6. Bacteriophytochromes are photochromic histidine kinases using a biliverdin chromophore. Bhoo, S.H., Davis, S.J., Walker, J., Karniol, B., Vierstra, R.D. Nature (2001) [Pubmed]
  7. Orientation of oxygen in oxyhaemoproteins and its implications for haem catabolism. Brown, S.B., Chabot, A.A., Enderby, E.A., North, A.C. Nature (1981) [Pubmed]
  8. The heme oxygenase system: a regulator of second messenger gases. Maines, M.D. Annu. Rev. Pharmacol. Toxicol. (1997) [Pubmed]
  9. Carbon monoxide stimulates the apical 70-pS K+ channel of the rat thick ascending limb. Liu, H., Mount, D.B., Nasjletti, A., Wang, W. J. Clin. Invest. (1999) [Pubmed]
  10. Transcriptional activation of heme oxygenase-1 and its functional significance in acetaminophen-induced hepatitis and hepatocellular injury in the rat. Bauer, I., Vollmar, B., Jaeschke, H., Rensing, H., Kraemer, T., Larsen, R., Bauer, M. J. Hepatol. (2000) [Pubmed]
  11. Heme oxygenase-1 inhibits apoptosis in Caco-2 cells via activation of Akt pathway. Busserolles, J., Megías, J., Terencio, M.C., Alcaraz, M.J. Int. J. Biochem. Cell Biol. (2006) [Pubmed]
  12. Induced-fitting and electrostatic potential change of PcyA upon substrate binding demonstrated by the crystal structure of the substrate-free form. Hagiwara, Y., Sugishima, M., Takahashi, Y., Fukuyama, K. FEBS Lett. (2006) [Pubmed]
  13. Biliverdin-induced brainstem auditory evoked potential abnormalities in the jaundiced Gunn rat. Rice, A.C., Shapiro, S.M. Brain Res. (2006) [Pubmed]
  14. A role for biliverdin IXalpha in dorsal axis development of Xenopus laevis embryos. Falchuk, K.H., Contin, J.M., Dziedzic, T.S., Feng, Z., French, T.C., Heffron, G.J., Montorzi, M. Proc. Natl. Acad. Sci. U.S.A. (2002) [Pubmed]
  15. Verdohemochrome IX alpha: preparation and oxidoreductive cleavage to biliverdin IX alpha. Saito, S., Itano, H.A. Proc. Natl. Acad. Sci. U.S.A. (1982) [Pubmed]
  16. Heme oxygenase 1 is required for mammalian iron reutilization. Poss, K.D., Tonegawa, S. Proc. Natl. Acad. Sci. U.S.A. (1997) [Pubmed]
  17. Biliverdin therapy protects rat livers from ischemia and reperfusion injury. Fondevila, C., Shen, X.D., Tsuchiyashi, S., Yamashita, K., Csizmadia, E., Lassman, C., Busuttil, R.W., Kupiec-Weglinski, J.W., Bach, F.H. Hepatology (2004) [Pubmed]
  18. Purification and characterization of biliverdin reductase from rat liver. Kutty, R.K., Maines, M.D. J. Biol. Chem. (1981) [Pubmed]
  19. Reaction of the microsomal heme oxygenase with cobaltic protoporphyrin IX, and extremely poor substrate. Yoshida, T., Kikuchi, G. J. Biol. Chem. (1978) [Pubmed]
  20. Resistance to Nitric Oxide-induced Necrosis in Heme Oxygenase-1 Overexpressing Pulmonary Epithelial Cells Associated with Decreased Lipid Peroxidation. Reiter, T.A., Pang, B., Dedon, P., Demple, B. J. Biol. Chem. (2006) [Pubmed]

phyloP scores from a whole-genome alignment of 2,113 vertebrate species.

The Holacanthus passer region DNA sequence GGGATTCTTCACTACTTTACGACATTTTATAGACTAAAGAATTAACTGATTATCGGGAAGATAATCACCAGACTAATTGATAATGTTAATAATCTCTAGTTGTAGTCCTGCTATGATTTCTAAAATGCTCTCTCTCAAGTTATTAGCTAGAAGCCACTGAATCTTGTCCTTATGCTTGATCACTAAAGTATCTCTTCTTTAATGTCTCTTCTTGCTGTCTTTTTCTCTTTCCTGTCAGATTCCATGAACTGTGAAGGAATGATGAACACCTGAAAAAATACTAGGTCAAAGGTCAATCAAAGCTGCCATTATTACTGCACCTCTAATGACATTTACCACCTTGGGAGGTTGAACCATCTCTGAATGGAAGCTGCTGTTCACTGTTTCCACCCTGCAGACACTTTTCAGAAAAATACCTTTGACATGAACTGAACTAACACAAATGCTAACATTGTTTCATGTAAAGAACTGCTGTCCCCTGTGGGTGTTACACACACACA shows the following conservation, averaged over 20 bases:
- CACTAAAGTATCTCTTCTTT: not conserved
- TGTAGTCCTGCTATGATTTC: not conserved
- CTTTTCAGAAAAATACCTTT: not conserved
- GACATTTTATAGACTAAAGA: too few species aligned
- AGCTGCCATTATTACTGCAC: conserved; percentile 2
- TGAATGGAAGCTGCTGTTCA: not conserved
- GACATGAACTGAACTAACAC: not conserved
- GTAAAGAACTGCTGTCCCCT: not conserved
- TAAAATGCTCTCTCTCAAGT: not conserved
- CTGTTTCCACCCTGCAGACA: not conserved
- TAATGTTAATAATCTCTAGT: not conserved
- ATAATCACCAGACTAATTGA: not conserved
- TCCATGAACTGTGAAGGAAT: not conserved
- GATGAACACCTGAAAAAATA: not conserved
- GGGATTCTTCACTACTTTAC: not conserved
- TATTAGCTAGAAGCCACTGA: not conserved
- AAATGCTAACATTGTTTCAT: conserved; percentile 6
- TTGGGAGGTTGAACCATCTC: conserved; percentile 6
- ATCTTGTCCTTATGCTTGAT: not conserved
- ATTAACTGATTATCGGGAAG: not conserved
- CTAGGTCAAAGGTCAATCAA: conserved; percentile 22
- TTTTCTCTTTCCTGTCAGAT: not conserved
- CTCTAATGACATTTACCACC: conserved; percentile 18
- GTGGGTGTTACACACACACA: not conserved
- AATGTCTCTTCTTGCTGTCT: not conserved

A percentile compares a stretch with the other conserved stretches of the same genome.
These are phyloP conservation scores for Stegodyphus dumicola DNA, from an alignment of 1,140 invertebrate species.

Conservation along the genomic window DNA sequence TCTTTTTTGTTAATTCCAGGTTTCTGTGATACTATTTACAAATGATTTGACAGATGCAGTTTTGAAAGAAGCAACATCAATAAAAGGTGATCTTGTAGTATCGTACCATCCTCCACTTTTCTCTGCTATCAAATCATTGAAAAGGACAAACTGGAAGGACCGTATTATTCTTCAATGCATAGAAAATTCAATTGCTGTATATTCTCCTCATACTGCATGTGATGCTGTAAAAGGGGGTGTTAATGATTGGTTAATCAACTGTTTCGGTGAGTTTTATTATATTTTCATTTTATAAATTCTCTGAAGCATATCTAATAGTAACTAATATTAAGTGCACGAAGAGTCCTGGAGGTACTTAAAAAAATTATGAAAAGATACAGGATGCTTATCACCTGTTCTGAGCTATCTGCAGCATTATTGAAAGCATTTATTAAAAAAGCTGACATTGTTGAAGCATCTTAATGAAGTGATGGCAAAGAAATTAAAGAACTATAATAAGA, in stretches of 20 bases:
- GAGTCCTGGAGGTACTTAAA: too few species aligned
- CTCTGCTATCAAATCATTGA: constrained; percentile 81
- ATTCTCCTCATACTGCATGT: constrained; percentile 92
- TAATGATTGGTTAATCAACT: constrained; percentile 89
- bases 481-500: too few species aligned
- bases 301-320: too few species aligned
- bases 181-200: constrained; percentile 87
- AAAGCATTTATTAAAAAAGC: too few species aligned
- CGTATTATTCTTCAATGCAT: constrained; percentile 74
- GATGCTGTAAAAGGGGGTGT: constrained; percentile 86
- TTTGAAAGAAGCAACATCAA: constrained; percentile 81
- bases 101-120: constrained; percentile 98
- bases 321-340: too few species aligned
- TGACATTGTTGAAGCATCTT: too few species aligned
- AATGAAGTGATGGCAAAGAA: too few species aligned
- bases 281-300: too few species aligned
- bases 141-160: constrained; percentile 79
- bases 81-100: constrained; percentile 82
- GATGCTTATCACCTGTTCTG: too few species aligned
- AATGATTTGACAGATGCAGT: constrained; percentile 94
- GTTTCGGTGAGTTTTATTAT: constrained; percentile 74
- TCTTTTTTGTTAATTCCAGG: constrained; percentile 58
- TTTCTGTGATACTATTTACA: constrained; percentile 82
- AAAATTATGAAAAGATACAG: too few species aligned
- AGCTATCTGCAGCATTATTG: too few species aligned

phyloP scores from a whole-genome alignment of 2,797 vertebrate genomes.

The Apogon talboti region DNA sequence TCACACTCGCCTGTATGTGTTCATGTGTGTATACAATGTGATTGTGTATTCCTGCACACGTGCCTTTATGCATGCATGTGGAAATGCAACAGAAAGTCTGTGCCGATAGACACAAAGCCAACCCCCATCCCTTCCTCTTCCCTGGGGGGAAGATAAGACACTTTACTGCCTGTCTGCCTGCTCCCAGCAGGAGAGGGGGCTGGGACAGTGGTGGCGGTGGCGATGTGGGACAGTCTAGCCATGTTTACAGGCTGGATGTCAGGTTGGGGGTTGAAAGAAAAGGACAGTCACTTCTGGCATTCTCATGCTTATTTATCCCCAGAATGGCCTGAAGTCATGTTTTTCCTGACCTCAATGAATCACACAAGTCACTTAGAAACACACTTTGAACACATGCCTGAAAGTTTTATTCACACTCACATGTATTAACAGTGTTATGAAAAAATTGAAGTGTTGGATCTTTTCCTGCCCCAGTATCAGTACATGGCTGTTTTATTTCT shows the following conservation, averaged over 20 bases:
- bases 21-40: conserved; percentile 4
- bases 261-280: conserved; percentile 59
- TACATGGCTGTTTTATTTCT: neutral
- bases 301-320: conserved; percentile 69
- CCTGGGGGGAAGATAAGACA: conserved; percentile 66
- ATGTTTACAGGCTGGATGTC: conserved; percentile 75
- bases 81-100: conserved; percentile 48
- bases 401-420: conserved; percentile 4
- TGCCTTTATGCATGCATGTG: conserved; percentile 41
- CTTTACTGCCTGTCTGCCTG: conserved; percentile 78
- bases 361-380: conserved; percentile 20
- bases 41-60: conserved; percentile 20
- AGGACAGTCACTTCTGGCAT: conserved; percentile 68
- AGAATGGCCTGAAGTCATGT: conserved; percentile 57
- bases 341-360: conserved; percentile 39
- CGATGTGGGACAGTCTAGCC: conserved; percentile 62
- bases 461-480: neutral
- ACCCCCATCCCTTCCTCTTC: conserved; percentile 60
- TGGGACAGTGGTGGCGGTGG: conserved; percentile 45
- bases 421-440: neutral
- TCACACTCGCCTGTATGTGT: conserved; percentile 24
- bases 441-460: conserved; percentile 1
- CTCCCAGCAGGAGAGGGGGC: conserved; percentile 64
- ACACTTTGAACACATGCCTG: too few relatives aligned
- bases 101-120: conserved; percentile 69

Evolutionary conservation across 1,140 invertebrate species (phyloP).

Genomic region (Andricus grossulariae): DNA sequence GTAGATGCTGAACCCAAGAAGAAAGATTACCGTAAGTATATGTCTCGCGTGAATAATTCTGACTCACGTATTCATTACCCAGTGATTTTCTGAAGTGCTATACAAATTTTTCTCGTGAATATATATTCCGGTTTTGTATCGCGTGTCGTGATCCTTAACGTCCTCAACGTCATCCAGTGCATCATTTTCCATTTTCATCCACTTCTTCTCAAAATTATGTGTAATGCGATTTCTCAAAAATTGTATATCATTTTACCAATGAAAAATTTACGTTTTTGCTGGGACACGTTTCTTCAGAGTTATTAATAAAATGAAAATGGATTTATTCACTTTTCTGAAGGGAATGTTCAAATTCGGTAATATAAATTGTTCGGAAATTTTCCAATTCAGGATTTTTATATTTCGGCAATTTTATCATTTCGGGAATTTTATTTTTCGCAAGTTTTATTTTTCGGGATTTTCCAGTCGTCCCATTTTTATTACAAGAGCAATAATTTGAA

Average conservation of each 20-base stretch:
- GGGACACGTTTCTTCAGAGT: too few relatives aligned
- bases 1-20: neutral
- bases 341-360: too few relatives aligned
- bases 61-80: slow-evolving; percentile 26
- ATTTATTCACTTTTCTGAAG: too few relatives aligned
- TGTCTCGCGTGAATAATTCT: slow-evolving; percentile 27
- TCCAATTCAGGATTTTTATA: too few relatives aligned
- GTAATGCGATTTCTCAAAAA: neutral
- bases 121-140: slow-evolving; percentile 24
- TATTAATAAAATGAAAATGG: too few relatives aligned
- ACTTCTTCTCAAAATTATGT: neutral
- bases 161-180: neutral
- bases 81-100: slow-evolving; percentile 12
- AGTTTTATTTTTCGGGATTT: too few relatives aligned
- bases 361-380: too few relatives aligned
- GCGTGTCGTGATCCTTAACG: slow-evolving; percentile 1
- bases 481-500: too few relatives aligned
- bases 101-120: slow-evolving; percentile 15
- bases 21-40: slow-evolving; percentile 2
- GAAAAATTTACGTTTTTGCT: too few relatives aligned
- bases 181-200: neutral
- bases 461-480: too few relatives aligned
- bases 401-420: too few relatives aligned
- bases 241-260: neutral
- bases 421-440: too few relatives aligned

21. Holophytochrome assembly. Coupled assay for phytochromobilin synthase in organello. Terry, M.J., Lagarias, J.C. J. Biol. Chem. (1991) [Pubmed]
  22. Hepatic disposition and biliary excretion of bilirubin and bilirubin glucuronides in intact rats. Differential processing of pigments derived from intra- and extrahepatic sources. Crawford, J.M., Ransil, B.J., Potter, C.S., Westmoreland, S.V., Gollan, J.L. J. Clin. Invest. (1987) [Pubmed]
  23. Bilirubin, formed by activation of heme oxygenase-2, protects neurons against oxidative stress injury. Doré, S., Takahashi, M., Ferris, C.D., Zakhary, R., Hester, L.D., Guastella, D., Snyder, S.H. Proc. Natl. Acad. Sci. U.S.A. (1999) [Pubmed]
  24. Inhibition of human cationic glutathione S-transferase by nonsubstrate ligands. Boyer, T.D., Vessey, D.A. Hepatology (1987) [Pubmed]
  25. Heme oxygenase-1 and its reaction product, carbon monoxide, prevent inflammation-related apoptotic liver damage in mice. Sass, G., Soares, M.C., Yamashita, K., Seyfried, S., Zimmermann, W.H., Eschenhagen, T., Kaczmarek, E., Ritter, T., Volk, H.D., Tiegs, G. Hepatology (2003) [Pubmed]
  26. Endoplasmic reticulum stress stimulates heme oxygenase-1 gene expression in vascular smooth muscle. Role in cell survival. Liu, X.M., Peyton, K.J., Ensenat, D., Wang, H., Schafer, A.I., Alam, J., Durante, W. J. Biol. Chem. (2005) [Pubmed]
  27. Small interference RNA-mediated gene silencing of human biliverdin reductase, but not that of heme oxygenase-1, attenuates arsenite-mediated induction of the oxygenase and increases apoptosis in 293A kidney cells. Miralem, T., Hu, Z., Torno, M.D., Lelli, K.M., Maines, M.D. J. Biol. Chem. (2005) [Pubmed]
  28. Biliverdin reductase, a novel regulator for induction of activating transcription factor-2 and heme oxygenase-1. Kravets, A., Hu, Z., Miralem, T., Torno, M.D., Maines, M.D. J. Biol. Chem. (2004) [Pubmed]
  29. Effect of targeted deletion of the heme oxygenase-2 gene on hemoglobin toxicity in the striatum. Qu, Y., Chen, J., Benvenisti-Zarom, L., Ma, X., Regan, R.F. J. Cereb. Blood Flow Metab. (2005) [Pubmed]
  30. Aryl hydrocarbon receptor-dependent induction of cyp1a1 by bilirubin in mouse hepatoma hepa 1c1c7 cells. Sinal, C.J., Bend, J.R. Mol. Pharmacol. (1997) [Pubmed]
  31. The Arabidopsis HY2 gene encodes phytochromobilin synthase, a ferredoxin-dependent biliverdin reductase. Kohchi, T., Mukougawa, K., Frankenberg, N., Masuda, M., Yokota, A., Lagarias, J.C. Plant Cell (2001) [Pubmed]
  32. (3Z)- and (3E)-phytochromobilin are intermediates in the biosynthesis of the phytochrome chromophore. Terry, M.J., McDowell, M.T., Lagarias, J.C. J. Biol. Chem. (1995) [Pubmed]
  33. The binding sites on human heme oxygenase-1 for cytochrome p450 reductase and biliverdin reductase. Wang, J., de Montellano, P.R. J. Biol. Chem. (2003) [Pubmed]